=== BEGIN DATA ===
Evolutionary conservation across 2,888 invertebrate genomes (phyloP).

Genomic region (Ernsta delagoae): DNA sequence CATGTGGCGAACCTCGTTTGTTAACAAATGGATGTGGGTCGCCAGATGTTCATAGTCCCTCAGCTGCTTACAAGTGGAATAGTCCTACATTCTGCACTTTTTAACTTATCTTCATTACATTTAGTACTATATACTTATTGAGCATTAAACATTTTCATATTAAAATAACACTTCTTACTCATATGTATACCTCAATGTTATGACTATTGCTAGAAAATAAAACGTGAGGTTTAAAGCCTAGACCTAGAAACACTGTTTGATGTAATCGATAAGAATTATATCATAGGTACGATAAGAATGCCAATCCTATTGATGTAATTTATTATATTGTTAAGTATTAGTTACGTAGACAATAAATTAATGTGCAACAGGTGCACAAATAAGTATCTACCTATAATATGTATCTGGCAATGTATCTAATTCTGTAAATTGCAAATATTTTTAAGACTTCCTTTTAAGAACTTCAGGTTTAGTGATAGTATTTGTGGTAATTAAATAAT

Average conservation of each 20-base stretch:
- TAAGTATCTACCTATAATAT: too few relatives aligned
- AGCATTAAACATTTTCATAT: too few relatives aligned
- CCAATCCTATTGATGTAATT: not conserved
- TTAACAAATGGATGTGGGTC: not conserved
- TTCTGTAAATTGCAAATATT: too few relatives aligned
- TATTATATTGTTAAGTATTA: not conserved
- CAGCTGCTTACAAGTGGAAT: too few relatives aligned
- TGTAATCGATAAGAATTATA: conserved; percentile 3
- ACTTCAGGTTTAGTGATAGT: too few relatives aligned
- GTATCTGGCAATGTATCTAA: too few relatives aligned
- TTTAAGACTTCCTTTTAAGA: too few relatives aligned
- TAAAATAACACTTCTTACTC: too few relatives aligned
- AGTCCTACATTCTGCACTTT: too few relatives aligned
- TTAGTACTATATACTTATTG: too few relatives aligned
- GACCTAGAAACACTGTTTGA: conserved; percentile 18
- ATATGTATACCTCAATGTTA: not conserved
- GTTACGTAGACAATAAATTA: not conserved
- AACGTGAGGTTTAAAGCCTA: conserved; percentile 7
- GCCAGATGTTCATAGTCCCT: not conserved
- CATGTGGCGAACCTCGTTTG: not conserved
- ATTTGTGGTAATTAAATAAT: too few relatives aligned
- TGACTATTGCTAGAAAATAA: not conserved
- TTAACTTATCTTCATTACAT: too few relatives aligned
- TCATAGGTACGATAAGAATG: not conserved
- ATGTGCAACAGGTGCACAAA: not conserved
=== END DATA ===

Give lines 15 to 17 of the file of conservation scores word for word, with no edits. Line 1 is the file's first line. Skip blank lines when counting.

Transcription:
- TAAAATAACACTTCTTACTC: too few relatives aligned
- AGTCCTACATTCTGCACTTT: too few relatives aligned
- TTAGTACTATATACTTATTG: too few relatives aligned